A. The ATL community, though evolving, witnesses success stories. The impact is tangible, with students winning global competitions, securing funding, and even attaining patents. For instance, one student won $200,000 in the IBM challenge, and another student, Ravinder Bishnoi, recently received ten million rupees in funding through the Atal New India challenge. Students have turned their projects into patents, started their own companies, and gained recognition from major companies such as Microsoft. However, I cannot provide an exact number, as these stories continue to surface through our extensive network of WhatsApp groups and knowledge-sharing channels that connect teachers and principals from every state. Ongoing research studies aim to quantify the program’s long-term effects.

Q. How do we assess the number or percentage of students who move on to STEM-related fields?

A. To be honest, we do not have a specific tracking system for this purpose. We have yet to have the opportunity to assess the exact impact or percentage of students who have participated in the ATL programme. While it is mandatory for every student to have access to ATL, we have not conducted formal assessments to measure the outcomes or long-term effects on students. There are some ongoing research studies aimed at evaluating the impact on students who have been part of ATL for a few years, but as of now, we do not have specific data that quantifies the assessment of students. The research process has already begun, and we expect to have results in two months.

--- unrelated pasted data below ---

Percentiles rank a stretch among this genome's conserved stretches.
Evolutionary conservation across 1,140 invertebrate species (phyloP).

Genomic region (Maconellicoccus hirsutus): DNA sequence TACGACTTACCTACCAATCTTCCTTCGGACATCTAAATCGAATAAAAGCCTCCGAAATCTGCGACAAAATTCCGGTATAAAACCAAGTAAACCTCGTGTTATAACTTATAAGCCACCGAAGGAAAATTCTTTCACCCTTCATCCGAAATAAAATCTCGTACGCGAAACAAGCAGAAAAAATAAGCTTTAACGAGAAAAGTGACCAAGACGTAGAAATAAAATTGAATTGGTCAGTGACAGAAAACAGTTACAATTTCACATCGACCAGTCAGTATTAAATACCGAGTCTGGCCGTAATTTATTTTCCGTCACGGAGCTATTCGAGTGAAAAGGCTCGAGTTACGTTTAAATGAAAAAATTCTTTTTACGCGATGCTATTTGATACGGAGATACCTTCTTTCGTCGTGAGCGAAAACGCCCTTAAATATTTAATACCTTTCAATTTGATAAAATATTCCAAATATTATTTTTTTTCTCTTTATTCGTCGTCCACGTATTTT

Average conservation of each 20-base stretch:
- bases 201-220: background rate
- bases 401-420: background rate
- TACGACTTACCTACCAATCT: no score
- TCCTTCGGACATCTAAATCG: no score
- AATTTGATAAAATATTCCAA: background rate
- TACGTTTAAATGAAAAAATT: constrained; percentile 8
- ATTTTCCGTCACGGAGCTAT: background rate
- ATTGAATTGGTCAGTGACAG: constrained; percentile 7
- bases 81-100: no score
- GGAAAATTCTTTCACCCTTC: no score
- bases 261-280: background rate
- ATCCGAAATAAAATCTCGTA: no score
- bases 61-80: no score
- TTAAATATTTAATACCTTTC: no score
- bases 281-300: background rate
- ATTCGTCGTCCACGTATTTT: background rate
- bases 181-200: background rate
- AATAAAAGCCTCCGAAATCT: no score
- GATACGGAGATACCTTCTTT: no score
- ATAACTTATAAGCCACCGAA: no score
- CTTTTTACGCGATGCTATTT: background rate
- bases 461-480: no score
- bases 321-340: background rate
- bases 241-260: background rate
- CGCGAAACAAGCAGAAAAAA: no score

Q. How are ATLs funded?

A. The government of India provides ₹2 million for establishing an Atal Tinkering Lab. Out of this, ₹1 million are allocated for capital expenses, while the remaining ₹1 million cover operational expenses over five years. Schools apply, and after selection, they receive a grant of ₹1.2 million. This is divided into two parts—₹1 million for capital expenses and setting up the lab with all the necessary equipment and infrastructure and ₹200,000 for operational expenses. After this is exhausted, they can apply for an additional ₹400,000 for operational expenses. This funding pattern continues for two years with ₹200,000 each year and then for the subsequent four years with ₹400,000 each year. The school must apply for the funds at each stage.